Lloyd Jones’s dazzling novel is set on a Pacific Island ravaged by war. Told through the eyes of young Matilda and drawing on the elusive power of great literature, it has caught the imagination of readers the world over.
Winner of the Commonwealth Writers' Prize 2007
Winner of the Montana Medal for Fiction 2007
Shortlisted for the Man Booker Prize 2007
Winner of the Kiriyama Writers' Prize 2008
Lloyd Jones' new novel is set mainly in a small village on Bougainville, a country torn apart by civil war.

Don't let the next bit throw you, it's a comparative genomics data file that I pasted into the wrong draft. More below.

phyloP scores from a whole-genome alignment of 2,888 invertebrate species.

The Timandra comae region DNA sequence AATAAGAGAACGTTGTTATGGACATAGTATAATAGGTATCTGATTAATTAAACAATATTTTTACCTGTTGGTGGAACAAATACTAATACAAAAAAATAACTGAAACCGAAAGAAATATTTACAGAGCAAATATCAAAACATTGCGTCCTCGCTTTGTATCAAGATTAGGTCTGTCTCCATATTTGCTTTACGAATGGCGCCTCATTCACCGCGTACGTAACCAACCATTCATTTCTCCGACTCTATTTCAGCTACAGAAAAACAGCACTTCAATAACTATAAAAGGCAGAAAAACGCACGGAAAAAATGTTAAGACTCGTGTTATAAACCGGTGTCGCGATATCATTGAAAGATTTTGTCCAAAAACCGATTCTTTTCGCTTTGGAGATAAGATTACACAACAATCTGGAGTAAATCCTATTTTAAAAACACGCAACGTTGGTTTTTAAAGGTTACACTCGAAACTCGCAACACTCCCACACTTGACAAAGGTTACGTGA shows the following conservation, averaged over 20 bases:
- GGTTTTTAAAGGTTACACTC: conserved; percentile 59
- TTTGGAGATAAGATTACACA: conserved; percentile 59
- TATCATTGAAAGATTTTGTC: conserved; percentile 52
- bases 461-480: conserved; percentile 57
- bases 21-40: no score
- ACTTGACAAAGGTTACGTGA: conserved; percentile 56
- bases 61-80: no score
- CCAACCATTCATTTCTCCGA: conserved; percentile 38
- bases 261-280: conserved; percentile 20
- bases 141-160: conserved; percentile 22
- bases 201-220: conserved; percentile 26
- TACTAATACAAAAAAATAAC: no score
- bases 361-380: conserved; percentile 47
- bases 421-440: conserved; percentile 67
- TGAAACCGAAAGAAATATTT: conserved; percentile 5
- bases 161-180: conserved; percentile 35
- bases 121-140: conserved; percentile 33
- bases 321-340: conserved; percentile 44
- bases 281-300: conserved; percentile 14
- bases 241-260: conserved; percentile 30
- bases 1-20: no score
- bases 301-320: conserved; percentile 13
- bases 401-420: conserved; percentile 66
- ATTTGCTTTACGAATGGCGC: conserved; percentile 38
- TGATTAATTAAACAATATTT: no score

Matilda attends the school set up by Mr Watts, the only white man on the island. By his own admission he's not much of a teacher and proceeds to educate the children by reading them Great Expectations. Matilda falls in love with the novel, strongly identifying with Pip. The promise of the next chapter is what keeps her going; Pip's story protects her from the horror of what is happening around her - helicopters menacing the skies above the village and rebel raids on the ground. When the rebels visit the village searching for any remaining men to join their cause, they discover the name Pip written in the sand and instigate a search for him. When Pip can't be found the soldiers destroy the book. Mr Watts then encourages the children to retell the story from their memories. Then when the rebels invade the village, the teacher tells them a story which lasts seven nights, about a boy named Pip, and a convict . . .
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